Helpful Measures and Disappointing Omissions.
Business leaders in Greater Birmingham said today’s Budget was a mixed bag of helpful measures and disappointing omissions.
Greater Birmingham Chambers of Commerce (GBCC) welcomed moves to help exporters with the doubling of finance available to £3 billion, reforms to air passenger duty (APD) and a commitment to house building.
However, there was a lack of focus by George Osborne on capital spending, infrastructure investment, devolution and a business rates revaluation.
GBCC president Tim Pile said: “We hugely welcome the measures to double export finance and this will assist West Midlands exporters to further increase their global sales. This region is already a success story and as a nation we need to capitalise on this. Expanding export finance will help those firms nervous about receiving payment from foreign clients.
“UKTI and the Chamber work closely with businesses across the region to encourage them to export and we are glad the Chancellor recognises that this will help an export-led recovery.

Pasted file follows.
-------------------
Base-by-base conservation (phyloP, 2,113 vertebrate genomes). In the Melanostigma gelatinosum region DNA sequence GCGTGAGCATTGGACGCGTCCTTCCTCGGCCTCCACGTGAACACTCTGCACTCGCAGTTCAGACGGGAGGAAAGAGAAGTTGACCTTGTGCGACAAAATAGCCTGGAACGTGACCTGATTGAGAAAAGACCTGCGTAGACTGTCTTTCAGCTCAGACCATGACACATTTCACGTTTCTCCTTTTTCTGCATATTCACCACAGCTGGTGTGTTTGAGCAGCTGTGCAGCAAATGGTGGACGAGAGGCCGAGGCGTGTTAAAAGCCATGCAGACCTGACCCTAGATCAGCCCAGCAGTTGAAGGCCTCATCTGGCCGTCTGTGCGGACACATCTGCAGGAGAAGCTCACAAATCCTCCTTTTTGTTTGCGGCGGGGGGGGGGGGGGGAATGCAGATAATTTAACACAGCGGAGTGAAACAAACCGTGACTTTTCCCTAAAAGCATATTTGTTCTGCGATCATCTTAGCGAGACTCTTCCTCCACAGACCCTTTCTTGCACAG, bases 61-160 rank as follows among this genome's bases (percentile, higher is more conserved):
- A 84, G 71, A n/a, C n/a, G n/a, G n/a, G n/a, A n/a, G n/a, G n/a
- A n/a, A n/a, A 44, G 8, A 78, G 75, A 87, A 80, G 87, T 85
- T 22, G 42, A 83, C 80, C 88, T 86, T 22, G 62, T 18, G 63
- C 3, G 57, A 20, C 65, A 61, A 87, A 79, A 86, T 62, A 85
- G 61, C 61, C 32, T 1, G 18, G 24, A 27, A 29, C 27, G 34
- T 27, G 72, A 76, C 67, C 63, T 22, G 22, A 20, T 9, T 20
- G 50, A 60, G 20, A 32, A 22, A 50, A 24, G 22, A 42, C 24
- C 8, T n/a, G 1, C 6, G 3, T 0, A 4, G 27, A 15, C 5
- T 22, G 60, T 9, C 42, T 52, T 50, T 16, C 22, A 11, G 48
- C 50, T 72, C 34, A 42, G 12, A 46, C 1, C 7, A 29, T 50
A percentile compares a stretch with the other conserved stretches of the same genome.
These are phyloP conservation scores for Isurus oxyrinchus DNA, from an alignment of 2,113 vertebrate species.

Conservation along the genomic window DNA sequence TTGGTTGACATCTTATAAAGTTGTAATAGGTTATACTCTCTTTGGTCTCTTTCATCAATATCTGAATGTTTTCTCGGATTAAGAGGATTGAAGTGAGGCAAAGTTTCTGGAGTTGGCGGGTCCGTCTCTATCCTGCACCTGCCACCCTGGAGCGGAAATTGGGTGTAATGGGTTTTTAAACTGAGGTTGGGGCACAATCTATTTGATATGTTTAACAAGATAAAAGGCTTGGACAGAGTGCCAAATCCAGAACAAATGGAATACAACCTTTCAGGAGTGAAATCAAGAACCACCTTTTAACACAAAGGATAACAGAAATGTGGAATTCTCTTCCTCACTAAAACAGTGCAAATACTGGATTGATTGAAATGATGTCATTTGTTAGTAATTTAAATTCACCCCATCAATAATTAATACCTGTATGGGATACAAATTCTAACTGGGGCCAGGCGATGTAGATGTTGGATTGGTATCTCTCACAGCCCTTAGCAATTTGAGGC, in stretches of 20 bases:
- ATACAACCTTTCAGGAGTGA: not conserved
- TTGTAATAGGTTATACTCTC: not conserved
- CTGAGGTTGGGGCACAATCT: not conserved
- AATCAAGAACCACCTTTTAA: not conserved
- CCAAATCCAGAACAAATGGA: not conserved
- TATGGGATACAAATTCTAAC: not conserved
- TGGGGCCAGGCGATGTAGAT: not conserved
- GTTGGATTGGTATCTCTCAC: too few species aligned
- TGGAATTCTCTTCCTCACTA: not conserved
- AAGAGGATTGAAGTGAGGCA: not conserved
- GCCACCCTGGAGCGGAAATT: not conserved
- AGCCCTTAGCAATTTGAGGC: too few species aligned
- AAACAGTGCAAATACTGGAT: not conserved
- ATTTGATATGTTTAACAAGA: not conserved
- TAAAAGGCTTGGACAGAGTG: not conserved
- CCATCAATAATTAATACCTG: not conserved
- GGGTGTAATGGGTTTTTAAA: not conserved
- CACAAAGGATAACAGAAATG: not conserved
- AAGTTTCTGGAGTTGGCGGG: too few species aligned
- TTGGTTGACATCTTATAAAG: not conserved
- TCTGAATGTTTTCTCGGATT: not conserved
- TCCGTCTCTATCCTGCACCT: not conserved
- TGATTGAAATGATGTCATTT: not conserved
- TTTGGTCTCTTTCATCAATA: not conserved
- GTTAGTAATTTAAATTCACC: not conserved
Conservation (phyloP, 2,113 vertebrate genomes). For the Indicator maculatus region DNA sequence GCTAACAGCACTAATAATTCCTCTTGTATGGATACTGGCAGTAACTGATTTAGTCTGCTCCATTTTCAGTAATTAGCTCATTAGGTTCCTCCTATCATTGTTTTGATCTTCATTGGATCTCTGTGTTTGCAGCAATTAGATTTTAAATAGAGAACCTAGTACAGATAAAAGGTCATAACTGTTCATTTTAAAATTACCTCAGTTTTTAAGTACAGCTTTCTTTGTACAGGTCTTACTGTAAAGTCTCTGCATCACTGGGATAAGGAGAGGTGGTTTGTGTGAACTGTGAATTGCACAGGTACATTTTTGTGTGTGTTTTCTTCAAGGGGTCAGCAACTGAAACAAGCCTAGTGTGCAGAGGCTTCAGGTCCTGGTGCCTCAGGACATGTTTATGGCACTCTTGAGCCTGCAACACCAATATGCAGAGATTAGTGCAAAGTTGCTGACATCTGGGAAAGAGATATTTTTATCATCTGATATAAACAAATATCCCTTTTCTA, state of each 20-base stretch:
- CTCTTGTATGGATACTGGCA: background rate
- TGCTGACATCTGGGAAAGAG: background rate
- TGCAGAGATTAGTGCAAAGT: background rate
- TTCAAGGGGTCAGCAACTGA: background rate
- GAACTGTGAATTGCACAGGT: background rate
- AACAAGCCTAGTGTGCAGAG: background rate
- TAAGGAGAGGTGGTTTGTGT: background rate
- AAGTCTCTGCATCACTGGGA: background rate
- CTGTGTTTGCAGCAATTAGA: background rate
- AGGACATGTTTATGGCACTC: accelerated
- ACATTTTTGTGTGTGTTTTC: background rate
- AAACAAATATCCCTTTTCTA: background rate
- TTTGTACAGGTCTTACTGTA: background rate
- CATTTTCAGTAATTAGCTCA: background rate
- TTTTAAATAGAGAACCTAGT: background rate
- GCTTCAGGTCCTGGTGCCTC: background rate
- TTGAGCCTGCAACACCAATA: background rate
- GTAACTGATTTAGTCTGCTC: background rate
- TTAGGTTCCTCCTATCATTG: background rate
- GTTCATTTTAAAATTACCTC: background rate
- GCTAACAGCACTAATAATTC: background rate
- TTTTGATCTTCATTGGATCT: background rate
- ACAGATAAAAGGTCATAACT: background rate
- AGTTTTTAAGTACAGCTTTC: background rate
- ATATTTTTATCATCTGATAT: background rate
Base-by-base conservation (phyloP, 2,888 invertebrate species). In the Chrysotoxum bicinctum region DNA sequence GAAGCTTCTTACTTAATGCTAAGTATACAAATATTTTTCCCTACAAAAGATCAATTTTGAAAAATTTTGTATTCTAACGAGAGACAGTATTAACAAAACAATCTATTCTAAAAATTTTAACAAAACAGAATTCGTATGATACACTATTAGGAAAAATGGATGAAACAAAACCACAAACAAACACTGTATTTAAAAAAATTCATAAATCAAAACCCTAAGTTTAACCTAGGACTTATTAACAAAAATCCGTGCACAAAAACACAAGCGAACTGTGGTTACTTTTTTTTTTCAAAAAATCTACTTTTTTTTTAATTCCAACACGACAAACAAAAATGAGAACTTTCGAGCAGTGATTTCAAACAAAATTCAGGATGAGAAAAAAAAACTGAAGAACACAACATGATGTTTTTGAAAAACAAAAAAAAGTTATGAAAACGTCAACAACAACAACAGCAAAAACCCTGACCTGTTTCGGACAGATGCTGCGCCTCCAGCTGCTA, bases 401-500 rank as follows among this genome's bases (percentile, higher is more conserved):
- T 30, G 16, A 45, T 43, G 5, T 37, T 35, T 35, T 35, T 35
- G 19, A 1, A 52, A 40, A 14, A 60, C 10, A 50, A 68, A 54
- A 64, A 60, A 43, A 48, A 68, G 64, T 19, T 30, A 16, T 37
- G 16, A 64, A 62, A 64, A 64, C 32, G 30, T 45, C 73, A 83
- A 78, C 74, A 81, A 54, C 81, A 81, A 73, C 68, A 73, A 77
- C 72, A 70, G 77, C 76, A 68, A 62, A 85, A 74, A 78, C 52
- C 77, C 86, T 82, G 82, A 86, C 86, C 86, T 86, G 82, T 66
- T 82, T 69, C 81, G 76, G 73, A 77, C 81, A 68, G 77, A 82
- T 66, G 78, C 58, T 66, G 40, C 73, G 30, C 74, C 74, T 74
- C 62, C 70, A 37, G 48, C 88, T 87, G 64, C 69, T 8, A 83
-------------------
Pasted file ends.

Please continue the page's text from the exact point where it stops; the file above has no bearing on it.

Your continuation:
“APD has historically been a convenient way for the Treasury to raise revenue so reforming this tax is a bold move. The reforms mean that the West Indies and South Asia will be brought into the same tax bracket as the US.
“Greater Birmingham has an incredible wealth of diversity in business and this will greatly help firms with links in these parts of the world.
“However, the Budget did not address the role of devolution. We will remind the Chancellor of one of our key policy campaigns to see an expansion to the Single Local Growth Fund to £5 billion and to ensure that local authorities, LEPs and Chambers had an effective voice in prioritising key local infrastructure projects.
“We welcome the Chancellor’s decision to extend grants to small business to take on apprenticeships and his commitment to the importance of manufacturing.
“However, while there was a commitment to apprenticeship, keys measures that the Chamber has campaigned for, such as the direct funding for apprenticeships through paid tax breaks and the introduction of a new £100 million Future Workforce Grant, were not included.
“Birmingham has a long-term structural unemployment problem and there is a need to strong focus on getting apprentices into business.
“The omission of any measurers to increase tax relief to encourage investment in young entrepreneurs through the Enterprise Investment Scheme (EIS) was disappointing.”
Mr Pile summed up the Budget as a ”reaffirmation of the importance of manufacturing and exporting, vital to the West Midlands economy and we fully support his mission to ensure ‘Britain makes things again’.
“However, we urge the Chancellor that devolution of decision making to local bodies does not fall off the Government’s agenda.”